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Perky folk chick full of potential

The Academy

> BY CHRIS WASSER

That Elisabeth "Lissie" Maurus actually expected to see a rainbow upon her return to good old I-are-land yesterday afternoon is more than enough to suggest that some Americans (or at least their impressions of the Emerald Isle) will never change.

Ah to be sure, says I, pour another pint o' the black stuff and I'll tell ya how I once came across the pot o' gold at the end ... you know yourself.

But enough about that rubbish -- what we're really here to see on a cold, post-Picnic Tuesday night in the capital is yet another rootsy US folk rock act attempt to convince us that their signing with a major label and having some songs featured on daytime radio will somehow lead to the big time.

And for 28-year-old Lissie from Rock Island, Illinois, that could so very easily happen. That is, as soon as she figures out what exactly she wants to be.

Is she a singer-songwriter?

Well, cut out the bearded players around her, and yeah, I suppose you could call her that; albeit one whose perky nature doesn't nearly match the often heart-wrenching lyrical content of her songs.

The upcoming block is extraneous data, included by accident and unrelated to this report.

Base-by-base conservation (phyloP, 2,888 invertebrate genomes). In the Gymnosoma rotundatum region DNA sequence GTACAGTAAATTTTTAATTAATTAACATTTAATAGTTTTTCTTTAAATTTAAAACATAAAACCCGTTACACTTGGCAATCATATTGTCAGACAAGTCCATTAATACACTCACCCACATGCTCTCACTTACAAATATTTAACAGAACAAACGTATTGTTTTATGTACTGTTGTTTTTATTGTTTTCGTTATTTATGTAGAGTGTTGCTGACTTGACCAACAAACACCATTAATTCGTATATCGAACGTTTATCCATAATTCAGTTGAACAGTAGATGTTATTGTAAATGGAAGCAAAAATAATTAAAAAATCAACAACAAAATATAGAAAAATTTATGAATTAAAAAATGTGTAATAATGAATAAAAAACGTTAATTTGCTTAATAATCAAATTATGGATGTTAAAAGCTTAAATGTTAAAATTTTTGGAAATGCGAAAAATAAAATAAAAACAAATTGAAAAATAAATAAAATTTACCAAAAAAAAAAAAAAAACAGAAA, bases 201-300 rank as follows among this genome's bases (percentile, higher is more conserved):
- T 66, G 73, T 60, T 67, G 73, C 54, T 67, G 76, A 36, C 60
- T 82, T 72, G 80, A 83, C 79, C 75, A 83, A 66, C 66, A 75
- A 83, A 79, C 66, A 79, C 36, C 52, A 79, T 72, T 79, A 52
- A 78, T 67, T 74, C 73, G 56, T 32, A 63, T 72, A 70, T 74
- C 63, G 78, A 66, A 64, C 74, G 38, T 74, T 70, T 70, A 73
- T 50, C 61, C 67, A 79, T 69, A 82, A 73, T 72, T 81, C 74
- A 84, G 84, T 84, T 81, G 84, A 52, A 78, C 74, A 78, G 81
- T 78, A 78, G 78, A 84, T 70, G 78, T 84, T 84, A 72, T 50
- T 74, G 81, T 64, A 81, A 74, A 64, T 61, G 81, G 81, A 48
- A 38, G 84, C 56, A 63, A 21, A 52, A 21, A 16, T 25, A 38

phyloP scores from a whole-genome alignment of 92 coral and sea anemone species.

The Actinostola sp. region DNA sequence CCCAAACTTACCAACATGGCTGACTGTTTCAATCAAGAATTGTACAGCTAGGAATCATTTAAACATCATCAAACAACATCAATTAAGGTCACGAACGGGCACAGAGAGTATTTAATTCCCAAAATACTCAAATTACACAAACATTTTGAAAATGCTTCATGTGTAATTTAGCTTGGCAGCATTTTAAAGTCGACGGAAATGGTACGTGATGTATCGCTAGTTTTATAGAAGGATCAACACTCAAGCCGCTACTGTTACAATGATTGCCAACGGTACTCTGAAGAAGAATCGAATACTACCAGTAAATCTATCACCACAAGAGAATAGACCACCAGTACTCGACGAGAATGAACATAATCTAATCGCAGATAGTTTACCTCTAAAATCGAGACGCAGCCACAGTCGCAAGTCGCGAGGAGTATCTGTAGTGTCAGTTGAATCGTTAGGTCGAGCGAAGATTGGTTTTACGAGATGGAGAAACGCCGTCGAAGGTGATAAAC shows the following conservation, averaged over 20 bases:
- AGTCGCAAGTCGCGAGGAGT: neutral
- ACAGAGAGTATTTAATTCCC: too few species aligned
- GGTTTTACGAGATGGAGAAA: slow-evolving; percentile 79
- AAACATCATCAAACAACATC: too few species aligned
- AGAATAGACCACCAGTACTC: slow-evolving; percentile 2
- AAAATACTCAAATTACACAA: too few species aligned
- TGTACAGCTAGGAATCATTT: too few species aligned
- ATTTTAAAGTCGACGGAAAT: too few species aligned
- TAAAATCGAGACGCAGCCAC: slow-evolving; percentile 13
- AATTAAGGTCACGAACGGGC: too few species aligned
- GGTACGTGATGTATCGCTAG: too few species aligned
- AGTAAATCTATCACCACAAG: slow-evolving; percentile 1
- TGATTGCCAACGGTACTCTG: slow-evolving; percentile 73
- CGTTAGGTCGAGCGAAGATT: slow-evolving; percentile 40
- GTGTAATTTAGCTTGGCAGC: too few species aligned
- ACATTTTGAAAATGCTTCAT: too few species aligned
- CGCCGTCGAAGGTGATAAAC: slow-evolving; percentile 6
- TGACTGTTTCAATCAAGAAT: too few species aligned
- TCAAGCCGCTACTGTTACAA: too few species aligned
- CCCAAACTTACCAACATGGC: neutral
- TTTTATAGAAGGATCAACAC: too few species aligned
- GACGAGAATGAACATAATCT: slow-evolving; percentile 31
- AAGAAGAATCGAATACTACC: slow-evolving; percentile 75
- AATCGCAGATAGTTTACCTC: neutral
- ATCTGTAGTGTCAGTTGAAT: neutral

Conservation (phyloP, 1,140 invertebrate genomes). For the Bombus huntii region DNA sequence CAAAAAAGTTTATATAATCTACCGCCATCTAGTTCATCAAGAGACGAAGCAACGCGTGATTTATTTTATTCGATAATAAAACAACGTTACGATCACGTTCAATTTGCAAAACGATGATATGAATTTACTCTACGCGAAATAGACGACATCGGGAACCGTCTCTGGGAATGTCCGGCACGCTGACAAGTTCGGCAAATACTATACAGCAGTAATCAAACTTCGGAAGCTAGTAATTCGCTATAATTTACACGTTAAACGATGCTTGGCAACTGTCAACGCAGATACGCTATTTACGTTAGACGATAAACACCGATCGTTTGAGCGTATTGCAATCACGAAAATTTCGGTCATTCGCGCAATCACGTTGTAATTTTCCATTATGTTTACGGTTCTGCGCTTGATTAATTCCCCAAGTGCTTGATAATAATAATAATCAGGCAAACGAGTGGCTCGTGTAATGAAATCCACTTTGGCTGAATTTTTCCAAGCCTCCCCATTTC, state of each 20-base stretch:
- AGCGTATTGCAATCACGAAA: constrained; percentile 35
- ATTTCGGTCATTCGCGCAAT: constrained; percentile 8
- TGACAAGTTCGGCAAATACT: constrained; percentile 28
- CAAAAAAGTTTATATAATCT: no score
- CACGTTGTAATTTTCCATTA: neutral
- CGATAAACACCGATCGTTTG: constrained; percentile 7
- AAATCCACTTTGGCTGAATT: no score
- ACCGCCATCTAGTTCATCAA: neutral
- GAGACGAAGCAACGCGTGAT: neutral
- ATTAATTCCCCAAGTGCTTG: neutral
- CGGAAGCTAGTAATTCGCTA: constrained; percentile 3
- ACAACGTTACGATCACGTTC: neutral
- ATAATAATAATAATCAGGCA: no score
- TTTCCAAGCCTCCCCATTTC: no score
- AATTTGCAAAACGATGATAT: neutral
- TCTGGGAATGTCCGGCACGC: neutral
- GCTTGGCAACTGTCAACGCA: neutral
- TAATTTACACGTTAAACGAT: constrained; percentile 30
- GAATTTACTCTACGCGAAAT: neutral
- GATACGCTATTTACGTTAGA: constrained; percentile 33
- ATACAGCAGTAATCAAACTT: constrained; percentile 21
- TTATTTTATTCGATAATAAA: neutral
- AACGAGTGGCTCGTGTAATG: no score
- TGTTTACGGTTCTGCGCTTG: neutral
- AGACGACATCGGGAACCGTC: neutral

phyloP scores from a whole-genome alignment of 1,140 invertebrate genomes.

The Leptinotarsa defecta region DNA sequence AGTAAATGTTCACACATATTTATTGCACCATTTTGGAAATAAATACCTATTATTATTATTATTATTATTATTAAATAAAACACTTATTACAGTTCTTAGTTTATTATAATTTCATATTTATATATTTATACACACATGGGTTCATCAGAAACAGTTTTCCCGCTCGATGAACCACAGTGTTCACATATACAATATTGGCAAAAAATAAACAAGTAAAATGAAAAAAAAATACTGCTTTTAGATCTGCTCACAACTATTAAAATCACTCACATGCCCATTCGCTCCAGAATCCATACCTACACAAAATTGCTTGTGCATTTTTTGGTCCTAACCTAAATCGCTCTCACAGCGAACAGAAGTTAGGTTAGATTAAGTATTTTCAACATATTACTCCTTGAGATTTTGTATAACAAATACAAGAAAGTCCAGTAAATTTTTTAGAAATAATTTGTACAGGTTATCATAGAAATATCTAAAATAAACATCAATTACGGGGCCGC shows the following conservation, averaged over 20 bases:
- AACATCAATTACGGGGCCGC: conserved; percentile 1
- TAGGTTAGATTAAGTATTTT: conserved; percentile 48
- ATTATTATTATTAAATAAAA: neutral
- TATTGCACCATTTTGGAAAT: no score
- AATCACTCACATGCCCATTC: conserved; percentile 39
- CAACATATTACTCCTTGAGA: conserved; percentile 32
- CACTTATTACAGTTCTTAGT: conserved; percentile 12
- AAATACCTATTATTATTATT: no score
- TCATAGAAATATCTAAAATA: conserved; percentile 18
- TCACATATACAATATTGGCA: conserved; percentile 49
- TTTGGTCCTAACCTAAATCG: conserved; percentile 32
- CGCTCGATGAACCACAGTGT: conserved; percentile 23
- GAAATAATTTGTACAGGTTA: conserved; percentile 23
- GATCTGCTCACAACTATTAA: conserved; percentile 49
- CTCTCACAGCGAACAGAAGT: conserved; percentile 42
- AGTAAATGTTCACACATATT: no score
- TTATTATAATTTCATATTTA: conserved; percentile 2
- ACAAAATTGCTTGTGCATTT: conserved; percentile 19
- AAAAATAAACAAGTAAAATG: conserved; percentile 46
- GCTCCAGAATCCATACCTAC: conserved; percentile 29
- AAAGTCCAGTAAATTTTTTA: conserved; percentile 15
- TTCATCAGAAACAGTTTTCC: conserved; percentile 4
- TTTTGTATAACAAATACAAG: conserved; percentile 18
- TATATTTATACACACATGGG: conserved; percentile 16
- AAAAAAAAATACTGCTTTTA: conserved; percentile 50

For example, a devastatingly effective cover of Hank Williams' Wedding Bells ... yep, this girl sure can tug at our emotions.

But what about her own tunes, eh? And wait just a moment; those guitars are getting louder and -- dare I say it -- a little more complex on every number.



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Now she sounds like she's auditioning for a Thin Lizzy (wahey!) tribute act.

Is she a ... rock star?

From the sounds of it, she certainly wants to be, but, honestly, it doesn't really suit her all that well.

Sure, she's got both the voice and the charisma, but those Stevie Nicks comparisons that we've all been hearing about just don't quite add up.

You have to hand it to her, though -- it may not be remotely original, but there's enough going on, with plenty of sing-along choruses and a whole bunch of "woah-oh" breakdowns to keep an eager audience on their toes, and, for the most part, the music ain't all that bad, either.

So there you have it, then; American folk chick lost inside the body of an American folk chick gone pop. Next week -- Irish troubadour sings about a broken heart ...


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